Skip navigation
MFG 2.0

Digital Price Tags - The Antidote To Price Transparency?

A couple quick musings inspired by a Google Plus discussion. (If you haven't seen G+ yet, you can look me up and join the discussion here.)

Noted marketing strategist Jeremiah Owyang recently posted a picture of some digital price tags he saw at Kohl's (photo below) with an open-ended question around social referrals onto his Google Plus profile page.

In the ensuing conversation, I tried to make the scenario a little more complete with a my thoughts related to two interesting possibilities I saw in integrating digital price tags with mobile near-field communications (NFC) information transfer system (reference the recently rolled-out Google Wallet):

A NFC link initiates a download of the user's retail purchase history by the price tag system from the user's phone, calculates their price sensitivity, and presto: premium pricing (or discount pricing) for that specific user based on some sort of algorithmic calculation of that specific user's price ceiling for that specific item at that specific time.

Alternately (or additionally), a shopper loyalty program NFC overlay that allows them to tap the price tag and apply a discount that scales based on their own purchase history, purchase history from their social graph via referrals, etc. The more they buy, the cheaper your own items become, and the execution is carried out on an item-by-item basis which (as opposed to gift cards, percent discounts, etc.) allows the retailer to preserve margins more effectively and turn over inventories more quickly (similar to how sales people can and will give larger discounts on certain SKUs than on others).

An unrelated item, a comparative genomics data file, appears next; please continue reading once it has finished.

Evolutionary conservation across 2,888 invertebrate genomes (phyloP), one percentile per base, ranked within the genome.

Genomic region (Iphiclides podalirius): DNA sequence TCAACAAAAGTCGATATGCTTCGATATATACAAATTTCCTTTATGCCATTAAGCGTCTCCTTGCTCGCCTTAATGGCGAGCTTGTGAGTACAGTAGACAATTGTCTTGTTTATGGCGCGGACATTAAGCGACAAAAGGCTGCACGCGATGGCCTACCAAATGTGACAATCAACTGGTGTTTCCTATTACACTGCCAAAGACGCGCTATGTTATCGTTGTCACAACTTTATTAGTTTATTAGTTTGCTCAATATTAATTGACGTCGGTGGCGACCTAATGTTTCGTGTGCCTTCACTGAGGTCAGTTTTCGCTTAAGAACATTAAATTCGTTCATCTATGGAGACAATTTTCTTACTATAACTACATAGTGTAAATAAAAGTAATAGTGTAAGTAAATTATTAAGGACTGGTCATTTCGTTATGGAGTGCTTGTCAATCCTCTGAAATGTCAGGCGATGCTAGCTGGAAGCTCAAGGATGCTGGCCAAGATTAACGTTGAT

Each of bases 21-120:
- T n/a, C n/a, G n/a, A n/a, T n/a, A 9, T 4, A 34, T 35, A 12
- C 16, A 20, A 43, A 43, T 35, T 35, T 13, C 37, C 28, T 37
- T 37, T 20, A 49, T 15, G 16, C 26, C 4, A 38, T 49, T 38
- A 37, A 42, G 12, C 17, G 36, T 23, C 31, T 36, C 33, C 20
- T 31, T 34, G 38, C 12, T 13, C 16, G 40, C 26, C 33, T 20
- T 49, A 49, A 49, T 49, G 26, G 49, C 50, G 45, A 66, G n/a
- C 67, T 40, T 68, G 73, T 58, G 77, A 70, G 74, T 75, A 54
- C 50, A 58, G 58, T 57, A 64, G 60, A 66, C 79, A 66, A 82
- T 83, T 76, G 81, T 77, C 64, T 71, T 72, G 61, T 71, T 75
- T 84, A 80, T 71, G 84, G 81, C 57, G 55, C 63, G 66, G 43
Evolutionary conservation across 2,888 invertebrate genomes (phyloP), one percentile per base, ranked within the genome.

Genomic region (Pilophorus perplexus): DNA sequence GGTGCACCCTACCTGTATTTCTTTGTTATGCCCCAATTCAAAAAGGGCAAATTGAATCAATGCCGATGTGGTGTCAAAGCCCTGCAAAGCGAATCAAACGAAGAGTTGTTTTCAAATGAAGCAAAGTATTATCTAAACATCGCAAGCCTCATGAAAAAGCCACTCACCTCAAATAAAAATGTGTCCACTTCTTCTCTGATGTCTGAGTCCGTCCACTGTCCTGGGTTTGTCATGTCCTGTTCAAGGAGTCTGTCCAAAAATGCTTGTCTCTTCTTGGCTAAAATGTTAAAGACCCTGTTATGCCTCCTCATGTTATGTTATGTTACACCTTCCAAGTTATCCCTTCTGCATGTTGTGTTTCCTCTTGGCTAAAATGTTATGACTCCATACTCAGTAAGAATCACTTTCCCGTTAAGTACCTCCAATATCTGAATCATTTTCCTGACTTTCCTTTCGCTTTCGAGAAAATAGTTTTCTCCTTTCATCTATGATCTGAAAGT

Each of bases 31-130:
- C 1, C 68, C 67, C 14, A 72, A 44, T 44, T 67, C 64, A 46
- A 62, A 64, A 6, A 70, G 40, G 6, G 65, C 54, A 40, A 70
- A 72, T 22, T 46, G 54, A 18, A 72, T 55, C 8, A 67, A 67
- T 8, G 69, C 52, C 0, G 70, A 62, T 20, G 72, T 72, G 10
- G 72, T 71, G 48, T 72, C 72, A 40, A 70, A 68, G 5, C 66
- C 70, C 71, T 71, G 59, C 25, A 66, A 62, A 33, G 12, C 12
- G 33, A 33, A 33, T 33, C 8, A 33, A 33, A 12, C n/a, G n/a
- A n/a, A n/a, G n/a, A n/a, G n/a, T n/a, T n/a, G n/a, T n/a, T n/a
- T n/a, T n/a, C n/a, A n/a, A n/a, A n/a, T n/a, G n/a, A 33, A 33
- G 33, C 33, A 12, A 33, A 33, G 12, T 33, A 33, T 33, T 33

For those who haven't been following this NFC space, the basic gist is that a properly configured and implemented digital price tag and NFC communications system could make a "personalized price tag" for each consumer. Which is an interesting opportunity for retailers, since they currently have their ability to set their own prices being steadily eroded by the ability of consumers to shop around while in the store via their mobile phones.

Long and short of it is, the times they are changing, and any startup that can create such an integrated, real-time system probably has a ready-made market of retailers hungry to take back the market initiative in product pricing dynamics.

TAGS: Innovation
Hide comments


  • Allowed HTML tags: <em> <strong> <blockquote> <br> <p>

Plain text

  • No HTML tags allowed.
  • Web page addresses and e-mail addresses turn into links automatically.
  • Lines and paragraphs break automatically.